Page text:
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A cricothyroidotomy is a life-saving procedure, performed as a final option to emergency airway algorithms, and is essential for all clinicians who perform emergency airway management. The bougie-assisted cricothyroidotomy (BAC) is a novel technique that may be performed faster and with fewer complications than other traditional approaches. There is no established standard set of steps to guide the instruction of BAC performance. This study sought to systematically develop a BAC checklist for novice instruction using a modified Delphi methodology and international airway experts.
A literature review informed the creation of a preliminary BAC checklist. A three round, modified Delphi method was used to establish a BAC checklist intended for novice-level instruction. The consensus level for each step and the final checklist were predefined at 80%. Participants were international airway experts identified by study personnel and snowball sampling.
Fourteen international airway experts across six acute care specialities participated in the study. The checklist was refined using a seven-point rating scale for each item and participant comments. A 17-item checklist was developed with expert consensus achieved after three rounds. Internal consistency, measured with Cronbach’s α, was 0.855 (95% confidence interval 0.73-0.94).
This modified Delphi-derived checklist is the first systematically developed list of essential steps for guiding BAC instruction for novice learners. This tool serves to standardize BAC skill instruction and provide learners with a structured and consistent set of steps for deliberate practice.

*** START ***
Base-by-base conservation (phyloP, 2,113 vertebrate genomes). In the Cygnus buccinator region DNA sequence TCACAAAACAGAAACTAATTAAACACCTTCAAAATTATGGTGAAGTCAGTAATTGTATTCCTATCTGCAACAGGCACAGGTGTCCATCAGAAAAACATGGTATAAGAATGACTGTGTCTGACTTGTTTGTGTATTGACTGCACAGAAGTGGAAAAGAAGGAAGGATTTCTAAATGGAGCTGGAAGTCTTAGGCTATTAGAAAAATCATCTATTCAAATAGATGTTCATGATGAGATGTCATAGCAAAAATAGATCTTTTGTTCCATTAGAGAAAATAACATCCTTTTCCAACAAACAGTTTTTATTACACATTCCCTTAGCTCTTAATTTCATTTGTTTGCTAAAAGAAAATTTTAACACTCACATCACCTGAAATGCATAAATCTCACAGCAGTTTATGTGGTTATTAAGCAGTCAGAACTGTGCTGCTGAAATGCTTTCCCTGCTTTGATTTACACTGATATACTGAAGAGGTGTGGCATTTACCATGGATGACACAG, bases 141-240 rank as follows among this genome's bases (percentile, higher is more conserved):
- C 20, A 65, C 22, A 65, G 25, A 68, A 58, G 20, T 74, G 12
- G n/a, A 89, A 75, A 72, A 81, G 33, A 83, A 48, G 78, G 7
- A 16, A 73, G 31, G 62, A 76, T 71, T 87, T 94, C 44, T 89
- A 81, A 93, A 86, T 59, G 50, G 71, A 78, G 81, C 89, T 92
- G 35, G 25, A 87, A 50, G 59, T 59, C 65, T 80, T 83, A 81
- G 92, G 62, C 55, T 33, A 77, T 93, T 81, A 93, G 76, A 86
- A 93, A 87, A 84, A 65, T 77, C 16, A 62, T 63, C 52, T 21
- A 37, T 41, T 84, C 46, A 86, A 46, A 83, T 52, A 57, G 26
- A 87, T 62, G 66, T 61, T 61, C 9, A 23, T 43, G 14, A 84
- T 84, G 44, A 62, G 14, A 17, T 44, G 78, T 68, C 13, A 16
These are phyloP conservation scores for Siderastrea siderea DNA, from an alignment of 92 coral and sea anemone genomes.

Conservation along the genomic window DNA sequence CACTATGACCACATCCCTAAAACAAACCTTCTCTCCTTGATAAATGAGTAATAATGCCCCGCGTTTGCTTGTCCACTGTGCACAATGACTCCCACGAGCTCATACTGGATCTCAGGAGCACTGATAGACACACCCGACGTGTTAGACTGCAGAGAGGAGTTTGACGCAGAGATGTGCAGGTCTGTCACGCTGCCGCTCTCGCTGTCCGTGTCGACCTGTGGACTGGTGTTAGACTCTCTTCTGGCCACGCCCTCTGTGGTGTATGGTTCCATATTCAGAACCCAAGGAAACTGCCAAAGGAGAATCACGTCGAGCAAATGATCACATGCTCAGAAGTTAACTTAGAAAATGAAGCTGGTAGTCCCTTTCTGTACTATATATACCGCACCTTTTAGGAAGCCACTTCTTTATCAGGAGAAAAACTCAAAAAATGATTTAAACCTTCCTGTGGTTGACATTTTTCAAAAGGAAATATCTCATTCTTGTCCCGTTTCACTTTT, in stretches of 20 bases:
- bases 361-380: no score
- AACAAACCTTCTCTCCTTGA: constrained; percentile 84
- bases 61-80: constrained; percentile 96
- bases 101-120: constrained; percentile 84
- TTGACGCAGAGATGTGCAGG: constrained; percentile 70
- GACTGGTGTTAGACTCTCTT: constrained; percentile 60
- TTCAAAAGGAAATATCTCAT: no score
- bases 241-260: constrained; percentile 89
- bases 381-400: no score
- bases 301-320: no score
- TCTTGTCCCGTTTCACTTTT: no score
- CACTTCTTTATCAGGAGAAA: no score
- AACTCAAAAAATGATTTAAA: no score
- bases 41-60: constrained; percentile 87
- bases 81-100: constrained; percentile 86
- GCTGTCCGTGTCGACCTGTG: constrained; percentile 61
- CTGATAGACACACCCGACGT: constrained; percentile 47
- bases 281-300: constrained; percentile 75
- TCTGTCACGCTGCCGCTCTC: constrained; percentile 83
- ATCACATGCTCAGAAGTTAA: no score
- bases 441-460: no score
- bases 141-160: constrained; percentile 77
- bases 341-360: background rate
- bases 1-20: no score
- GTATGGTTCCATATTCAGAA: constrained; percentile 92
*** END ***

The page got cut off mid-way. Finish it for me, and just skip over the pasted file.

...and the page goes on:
Emergency physicians who work in academic settings enjoy an expanding number of roles beyond that of the skilled clinician. Faculty development (FD) encompasses the broad range of activities that institutions use to renew skill-sets and assist faculty members in these multiple roles. This study seeks to define the current FD needs and interests of Canadian academic emergency physicians (AEPs).
An online survey was administered to 943 AEPs in eight centers across Canada to determine their current FD activities, provide a detailed understanding of their FD needs and interests, elucidate the perceived barriers to and motivation for engaging in FD, and identify preferred methods of delivery for FD activities.
This national, cross-sectional survey was completed by 336 respondents. It shows that need for FD is universally high, particularly in traditional domains of scholarship, leadership and education (79%, 80%, 87% overall interest, respectively). However, the study also suggests that there is increasing need for FD in areas where current participation is lowest, namely research and social accountability (12% and 13% more interest, respectively). Senior and junior faculty evince equivalent overall FD interest (p>0.05), whereas female AEPs expressed greater overall FD needs in leadership (1.82 vs 1.44 activities, p=0.003) than males. Continued participation in FD activities is best promoted by offering relevant topics, at convenient times and locations.